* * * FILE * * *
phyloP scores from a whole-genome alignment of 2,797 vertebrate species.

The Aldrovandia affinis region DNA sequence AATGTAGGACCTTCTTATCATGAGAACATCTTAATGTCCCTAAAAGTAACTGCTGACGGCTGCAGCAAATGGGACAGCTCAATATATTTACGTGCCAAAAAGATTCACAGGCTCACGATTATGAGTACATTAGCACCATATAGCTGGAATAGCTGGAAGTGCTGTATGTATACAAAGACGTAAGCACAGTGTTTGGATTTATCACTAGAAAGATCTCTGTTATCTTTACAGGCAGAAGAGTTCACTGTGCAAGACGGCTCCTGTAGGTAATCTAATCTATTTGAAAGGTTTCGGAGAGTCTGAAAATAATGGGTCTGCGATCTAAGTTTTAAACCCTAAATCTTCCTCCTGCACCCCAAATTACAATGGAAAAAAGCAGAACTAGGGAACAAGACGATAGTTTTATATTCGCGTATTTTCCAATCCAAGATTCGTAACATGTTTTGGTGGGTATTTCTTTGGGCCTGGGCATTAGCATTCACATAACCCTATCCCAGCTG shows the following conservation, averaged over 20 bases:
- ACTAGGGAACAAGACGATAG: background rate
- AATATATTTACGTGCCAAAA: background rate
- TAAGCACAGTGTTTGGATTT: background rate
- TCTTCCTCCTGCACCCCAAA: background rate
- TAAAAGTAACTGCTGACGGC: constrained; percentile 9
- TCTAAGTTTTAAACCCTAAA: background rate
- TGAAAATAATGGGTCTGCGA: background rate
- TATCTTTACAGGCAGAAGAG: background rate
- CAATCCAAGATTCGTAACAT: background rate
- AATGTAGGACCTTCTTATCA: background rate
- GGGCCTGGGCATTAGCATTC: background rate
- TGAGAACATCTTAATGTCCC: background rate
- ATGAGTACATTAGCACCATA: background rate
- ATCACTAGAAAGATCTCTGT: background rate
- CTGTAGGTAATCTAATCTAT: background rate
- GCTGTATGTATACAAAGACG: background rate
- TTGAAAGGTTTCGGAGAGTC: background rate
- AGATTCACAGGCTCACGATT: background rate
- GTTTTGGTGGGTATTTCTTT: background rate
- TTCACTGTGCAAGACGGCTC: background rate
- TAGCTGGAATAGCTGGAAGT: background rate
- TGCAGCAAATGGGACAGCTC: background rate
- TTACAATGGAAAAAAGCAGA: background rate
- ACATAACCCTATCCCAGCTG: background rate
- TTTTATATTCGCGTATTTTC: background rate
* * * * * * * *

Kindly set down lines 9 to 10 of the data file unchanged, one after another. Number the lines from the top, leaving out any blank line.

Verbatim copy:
- TGAAAATAATGGGTCTGCGA: background rate
- TATCTTTACAGGCAGAAGAG: background rate